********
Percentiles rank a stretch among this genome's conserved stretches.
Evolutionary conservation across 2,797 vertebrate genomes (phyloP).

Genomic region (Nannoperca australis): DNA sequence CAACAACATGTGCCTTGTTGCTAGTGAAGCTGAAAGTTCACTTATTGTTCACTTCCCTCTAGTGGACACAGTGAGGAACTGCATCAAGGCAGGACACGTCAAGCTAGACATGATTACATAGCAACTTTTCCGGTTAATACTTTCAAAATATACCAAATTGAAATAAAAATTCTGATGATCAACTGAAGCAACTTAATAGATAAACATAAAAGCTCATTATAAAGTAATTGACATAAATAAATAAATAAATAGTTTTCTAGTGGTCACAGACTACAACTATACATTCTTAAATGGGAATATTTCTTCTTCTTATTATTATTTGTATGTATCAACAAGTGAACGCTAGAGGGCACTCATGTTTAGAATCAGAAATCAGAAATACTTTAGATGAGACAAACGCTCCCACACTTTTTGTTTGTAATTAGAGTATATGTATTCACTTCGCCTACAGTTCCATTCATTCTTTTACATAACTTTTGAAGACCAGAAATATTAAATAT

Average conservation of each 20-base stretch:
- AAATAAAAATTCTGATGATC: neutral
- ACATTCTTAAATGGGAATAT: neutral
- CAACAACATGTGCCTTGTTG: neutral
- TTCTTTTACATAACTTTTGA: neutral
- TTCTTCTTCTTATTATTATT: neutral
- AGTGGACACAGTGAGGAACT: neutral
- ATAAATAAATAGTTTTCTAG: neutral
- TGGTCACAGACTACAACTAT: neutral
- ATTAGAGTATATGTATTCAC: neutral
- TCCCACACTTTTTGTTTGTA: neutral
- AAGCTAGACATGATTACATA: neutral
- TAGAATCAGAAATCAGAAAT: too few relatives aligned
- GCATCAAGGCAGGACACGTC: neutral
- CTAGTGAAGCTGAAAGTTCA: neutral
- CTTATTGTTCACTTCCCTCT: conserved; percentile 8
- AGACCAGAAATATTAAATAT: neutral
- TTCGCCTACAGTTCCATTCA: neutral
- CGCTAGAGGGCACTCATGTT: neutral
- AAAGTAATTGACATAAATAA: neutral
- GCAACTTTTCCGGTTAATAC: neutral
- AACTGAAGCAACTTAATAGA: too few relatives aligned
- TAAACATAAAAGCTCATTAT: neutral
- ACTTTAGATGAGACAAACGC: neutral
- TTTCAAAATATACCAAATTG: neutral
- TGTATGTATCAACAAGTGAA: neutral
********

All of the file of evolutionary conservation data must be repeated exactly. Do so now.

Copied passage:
Percentiles rank a stretch among this genome's conserved stretches.
Evolutionary conservation across 2,797 vertebrate genomes (phyloP).

Genomic region (Nannoperca australis): DNA sequence CAACAACATGTGCCTTGTTGCTAGTGAAGCTGAAAGTTCACTTATTGTTCACTTCCCTCTAGTGGACACAGTGAGGAACTGCATCAAGGCAGGACACGTCAAGCTAGACATGATTACATAGCAACTTTTCCGGTTAATACTTTCAAAATATACCAAATTGAAATAAAAATTCTGATGATCAACTGAAGCAACTTAATAGATAAACATAAAAGCTCATTATAAAGTAATTGACATAAATAAATAAATAAATAGTTTTCTAGTGGTCACAGACTACAACTATACATTCTTAAATGGGAATATTTCTTCTTCTTATTATTATTTGTATGTATCAACAAGTGAACGCTAGAGGGCACTCATGTTTAGAATCAGAAATCAGAAATACTTTAGATGAGACAAACGCTCCCACACTTTTTGTTTGTAATTAGAGTATATGTATTCACTTCGCCTACAGTTCCATTCATTCTTTTACATAACTTTTGAAGACCAGAAATATTAAATAT

Average conservation of each 20-base stretch:
- AAATAAAAATTCTGATGATC: neutral
- ACATTCTTAAATGGGAATAT: neutral
- CAACAACATGTGCCTTGTTG: neutral
- TTCTTTTACATAACTTTTGA: neutral
- TTCTTCTTCTTATTATTATT: neutral
- AGTGGACACAGTGAGGAACT: neutral
- ATAAATAAATAGTTTTCTAG: neutral
- TGGTCACAGACTACAACTAT: neutral
- ATTAGAGTATATGTATTCAC: neutral
- TCCCACACTTTTTGTTTGTA: neutral
- AAGCTAGACATGATTACATA: neutral
- TAGAATCAGAAATCAGAAAT: too few relatives aligned
- GCATCAAGGCAGGACACGTC: neutral
- CTAGTGAAGCTGAAAGTTCA: neutral
- CTTATTGTTCACTTCCCTCT: conserved; percentile 8
- AGACCAGAAATATTAAATAT: neutral
- TTCGCCTACAGTTCCATTCA: neutral
- CGCTAGAGGGCACTCATGTT: neutral
- AAAGTAATTGACATAAATAA: neutral
- GCAACTTTTCCGGTTAATAC: neutral
- AACTGAAGCAACTTAATAGA: too few relatives aligned
- TAAACATAAAAGCTCATTAT: neutral
- ACTTTAGATGAGACAAACGC: neutral
- TTTCAAAATATACCAAATTG: neutral
- TGTATGTATCAACAAGTGAA: neutral